#TheTotalShutDown movement sets sight on religious institutions
Gauteng / 7 March 2019, 3:17pm / Getrude Makhafola
Johannesburg - #TheTotalShutDown activists are tackling alleged abuse and rape in the religion sector ahead of Lent.
Organisers said the Roman Catholic Church, whose priests and nuns have been accused of sexual abuse of children for decades, was not the only church organisation marred by abuse and rape.
''With the start of Lent, the #TheTotalShutDown would like to shed light on the widespread gender-based violence in religious organisations,'' the organisers said in a statement on Thursday.
"While we acknowledge that the majority of reports come from the Roman Catholic Church (RCC), we realise that such violations are not exclusive to the RCC. Many more religious groups are complicit in covering up these incidents."
Last year, #TheTotalShutDown organised national marches across South African cities, bemoaning the scourge of violence directed at females.
The protests led to a presidential summit on gender-based violence in November 2018, where women survivors from all walks of life shared their heartbreaking stories with President Cyril Ramaphosa.
The organisation said victims across the religious sector were mostly children and that those who report crimes such as rape were belittled and never believed.
In some religions, underage girls were allegedly being forced into marriages with older men in which they face abuse, including rape.
''Evidence is ignored, kept under wraps or destroyed," said the statement.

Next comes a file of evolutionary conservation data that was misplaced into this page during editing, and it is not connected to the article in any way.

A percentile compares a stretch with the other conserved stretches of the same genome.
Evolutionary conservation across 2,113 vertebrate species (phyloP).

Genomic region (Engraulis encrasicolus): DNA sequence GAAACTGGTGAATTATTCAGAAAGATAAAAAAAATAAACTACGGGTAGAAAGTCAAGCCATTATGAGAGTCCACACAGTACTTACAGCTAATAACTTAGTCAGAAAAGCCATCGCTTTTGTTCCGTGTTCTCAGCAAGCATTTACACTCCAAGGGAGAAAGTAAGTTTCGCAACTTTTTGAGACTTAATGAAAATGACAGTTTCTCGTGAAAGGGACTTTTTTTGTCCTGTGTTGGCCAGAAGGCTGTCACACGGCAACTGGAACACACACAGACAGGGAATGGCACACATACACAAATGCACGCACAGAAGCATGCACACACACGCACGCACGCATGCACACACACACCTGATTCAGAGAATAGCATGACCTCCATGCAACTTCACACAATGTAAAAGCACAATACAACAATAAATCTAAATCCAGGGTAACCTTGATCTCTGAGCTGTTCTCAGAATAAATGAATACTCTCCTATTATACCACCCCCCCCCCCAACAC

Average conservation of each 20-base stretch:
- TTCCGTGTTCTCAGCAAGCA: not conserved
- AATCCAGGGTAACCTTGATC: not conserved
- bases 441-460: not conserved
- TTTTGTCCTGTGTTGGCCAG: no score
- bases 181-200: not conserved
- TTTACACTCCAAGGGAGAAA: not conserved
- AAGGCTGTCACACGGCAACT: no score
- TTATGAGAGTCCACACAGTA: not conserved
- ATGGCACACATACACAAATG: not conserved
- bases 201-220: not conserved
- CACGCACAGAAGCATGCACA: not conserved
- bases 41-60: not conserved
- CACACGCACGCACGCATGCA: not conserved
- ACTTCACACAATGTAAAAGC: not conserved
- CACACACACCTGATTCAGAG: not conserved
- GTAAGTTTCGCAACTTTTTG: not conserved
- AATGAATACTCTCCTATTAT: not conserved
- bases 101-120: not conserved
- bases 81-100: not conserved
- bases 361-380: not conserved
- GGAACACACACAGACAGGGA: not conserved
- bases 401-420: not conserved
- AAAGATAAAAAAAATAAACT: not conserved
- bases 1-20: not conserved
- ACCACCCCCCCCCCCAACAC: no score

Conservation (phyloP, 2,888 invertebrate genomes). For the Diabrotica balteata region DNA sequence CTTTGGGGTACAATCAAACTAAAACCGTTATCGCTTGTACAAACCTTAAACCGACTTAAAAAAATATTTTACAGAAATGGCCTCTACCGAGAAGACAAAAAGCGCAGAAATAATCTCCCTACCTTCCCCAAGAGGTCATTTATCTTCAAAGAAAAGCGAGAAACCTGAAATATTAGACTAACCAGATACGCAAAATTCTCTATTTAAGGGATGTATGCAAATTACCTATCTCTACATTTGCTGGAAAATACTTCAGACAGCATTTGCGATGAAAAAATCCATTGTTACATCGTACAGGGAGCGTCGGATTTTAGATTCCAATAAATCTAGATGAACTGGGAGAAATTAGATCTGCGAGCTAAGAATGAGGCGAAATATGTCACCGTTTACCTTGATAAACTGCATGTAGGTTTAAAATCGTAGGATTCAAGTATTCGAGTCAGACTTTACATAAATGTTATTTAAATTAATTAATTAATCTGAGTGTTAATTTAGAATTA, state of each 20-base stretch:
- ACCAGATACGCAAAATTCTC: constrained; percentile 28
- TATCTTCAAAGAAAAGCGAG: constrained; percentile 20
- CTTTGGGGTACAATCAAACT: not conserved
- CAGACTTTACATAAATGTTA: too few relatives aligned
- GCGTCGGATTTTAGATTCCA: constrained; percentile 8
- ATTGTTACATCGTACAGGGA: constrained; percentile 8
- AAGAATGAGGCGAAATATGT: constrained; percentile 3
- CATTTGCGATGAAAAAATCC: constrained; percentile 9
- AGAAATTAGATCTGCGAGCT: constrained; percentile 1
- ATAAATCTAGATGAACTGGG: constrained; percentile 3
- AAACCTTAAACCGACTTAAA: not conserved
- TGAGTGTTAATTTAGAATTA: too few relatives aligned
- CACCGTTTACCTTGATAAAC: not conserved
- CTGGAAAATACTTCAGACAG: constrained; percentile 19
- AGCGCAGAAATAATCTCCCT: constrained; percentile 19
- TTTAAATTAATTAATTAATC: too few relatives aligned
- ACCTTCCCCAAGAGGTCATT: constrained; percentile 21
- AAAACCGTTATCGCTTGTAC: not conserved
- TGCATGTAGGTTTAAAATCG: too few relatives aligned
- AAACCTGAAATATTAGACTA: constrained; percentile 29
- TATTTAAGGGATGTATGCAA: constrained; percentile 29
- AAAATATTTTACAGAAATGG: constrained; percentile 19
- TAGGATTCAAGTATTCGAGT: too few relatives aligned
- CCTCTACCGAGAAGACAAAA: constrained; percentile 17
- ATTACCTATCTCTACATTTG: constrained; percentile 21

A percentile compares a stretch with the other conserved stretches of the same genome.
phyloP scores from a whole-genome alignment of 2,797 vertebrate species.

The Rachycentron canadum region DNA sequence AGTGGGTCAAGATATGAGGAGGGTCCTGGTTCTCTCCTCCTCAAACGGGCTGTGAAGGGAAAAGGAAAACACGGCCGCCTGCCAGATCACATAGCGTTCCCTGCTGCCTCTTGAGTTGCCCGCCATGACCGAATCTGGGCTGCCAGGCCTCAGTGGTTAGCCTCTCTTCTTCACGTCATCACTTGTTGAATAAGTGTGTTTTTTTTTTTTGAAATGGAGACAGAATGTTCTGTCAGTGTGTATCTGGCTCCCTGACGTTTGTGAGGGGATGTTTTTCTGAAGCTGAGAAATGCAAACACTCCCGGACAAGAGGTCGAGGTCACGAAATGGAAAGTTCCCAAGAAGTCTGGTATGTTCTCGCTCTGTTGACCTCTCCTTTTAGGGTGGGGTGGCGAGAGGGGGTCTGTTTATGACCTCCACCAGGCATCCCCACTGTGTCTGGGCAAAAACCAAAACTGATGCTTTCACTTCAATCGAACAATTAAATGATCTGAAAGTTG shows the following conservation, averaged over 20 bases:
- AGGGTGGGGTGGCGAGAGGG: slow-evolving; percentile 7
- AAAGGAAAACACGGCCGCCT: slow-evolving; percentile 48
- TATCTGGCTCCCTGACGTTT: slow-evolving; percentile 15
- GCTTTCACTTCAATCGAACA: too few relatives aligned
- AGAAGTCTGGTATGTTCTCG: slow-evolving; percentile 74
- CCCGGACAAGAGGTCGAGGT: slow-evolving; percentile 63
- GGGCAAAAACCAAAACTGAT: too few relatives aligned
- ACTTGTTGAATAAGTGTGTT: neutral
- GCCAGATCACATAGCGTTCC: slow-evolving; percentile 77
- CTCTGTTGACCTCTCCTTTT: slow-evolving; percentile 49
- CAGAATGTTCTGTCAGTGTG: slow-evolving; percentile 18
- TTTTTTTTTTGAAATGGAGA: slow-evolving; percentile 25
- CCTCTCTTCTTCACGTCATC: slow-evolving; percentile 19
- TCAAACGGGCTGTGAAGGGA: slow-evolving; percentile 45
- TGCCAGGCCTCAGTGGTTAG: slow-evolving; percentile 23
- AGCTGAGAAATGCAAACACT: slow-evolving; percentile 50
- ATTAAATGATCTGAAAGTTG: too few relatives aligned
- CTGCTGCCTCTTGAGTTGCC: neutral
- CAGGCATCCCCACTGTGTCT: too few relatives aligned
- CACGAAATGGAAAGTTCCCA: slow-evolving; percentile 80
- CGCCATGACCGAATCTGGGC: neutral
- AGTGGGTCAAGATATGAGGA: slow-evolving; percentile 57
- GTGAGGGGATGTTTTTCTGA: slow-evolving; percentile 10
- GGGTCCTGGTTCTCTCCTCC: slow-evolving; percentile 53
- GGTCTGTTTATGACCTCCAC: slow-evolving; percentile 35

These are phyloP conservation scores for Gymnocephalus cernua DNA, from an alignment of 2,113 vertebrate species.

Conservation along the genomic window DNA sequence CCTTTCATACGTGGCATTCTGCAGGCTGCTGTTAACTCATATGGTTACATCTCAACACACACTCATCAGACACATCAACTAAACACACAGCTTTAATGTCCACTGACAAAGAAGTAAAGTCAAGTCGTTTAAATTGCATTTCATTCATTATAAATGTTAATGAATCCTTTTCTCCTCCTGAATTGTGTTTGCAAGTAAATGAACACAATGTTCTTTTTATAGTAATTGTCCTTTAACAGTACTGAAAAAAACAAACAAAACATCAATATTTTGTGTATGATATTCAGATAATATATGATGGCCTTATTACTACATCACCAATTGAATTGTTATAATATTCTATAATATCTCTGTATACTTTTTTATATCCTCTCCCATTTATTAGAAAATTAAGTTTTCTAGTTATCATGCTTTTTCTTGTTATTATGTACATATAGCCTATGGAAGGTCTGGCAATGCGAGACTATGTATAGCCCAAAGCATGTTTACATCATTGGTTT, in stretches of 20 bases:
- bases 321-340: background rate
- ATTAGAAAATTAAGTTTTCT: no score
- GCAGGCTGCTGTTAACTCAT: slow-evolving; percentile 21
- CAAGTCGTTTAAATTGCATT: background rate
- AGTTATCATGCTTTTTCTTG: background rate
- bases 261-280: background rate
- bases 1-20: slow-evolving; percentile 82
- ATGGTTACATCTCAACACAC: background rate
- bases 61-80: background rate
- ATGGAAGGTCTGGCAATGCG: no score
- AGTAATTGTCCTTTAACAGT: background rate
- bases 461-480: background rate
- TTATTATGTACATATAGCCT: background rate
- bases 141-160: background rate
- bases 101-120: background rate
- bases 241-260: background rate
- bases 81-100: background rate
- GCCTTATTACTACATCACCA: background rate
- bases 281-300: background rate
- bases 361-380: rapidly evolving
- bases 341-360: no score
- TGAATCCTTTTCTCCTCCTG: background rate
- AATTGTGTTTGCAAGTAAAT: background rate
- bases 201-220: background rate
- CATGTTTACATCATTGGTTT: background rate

"Rapist priests, pastors and other men of the cloth are treated with compassion and understanding by their peers and left in place to continue violating children, women or moved to new hunting grounds are moved to new hunting grounds where they prey on unsuspecting congregants.
''The Islamic madrassas have faced countless allegations of physical abuse. Children as young as six have reported being hit with sticks, punched in the back, kicked, slapped and having their hair pulled by Imams.
"The rape and molestation of children also appear present in the Orthodox Jewish community, with many cases not reported to the police for due to fear of stigmatisation.''
The campaign, called #SanctifiedSexualAssaults will take place across the religious spaces ahead of Lent.
#TheTotalShutdown called on religious leaders to ''weed out the rot'' in their organisations and help end violence against women and children.
''Denying, stigmatising and avoiding responsibility is happening at an institutional level, and decade-late apologies do not suffice as justice for all,'' the organisation said.
Lent is a period preceding Easter, devoted to fasting and abstinence by Christians.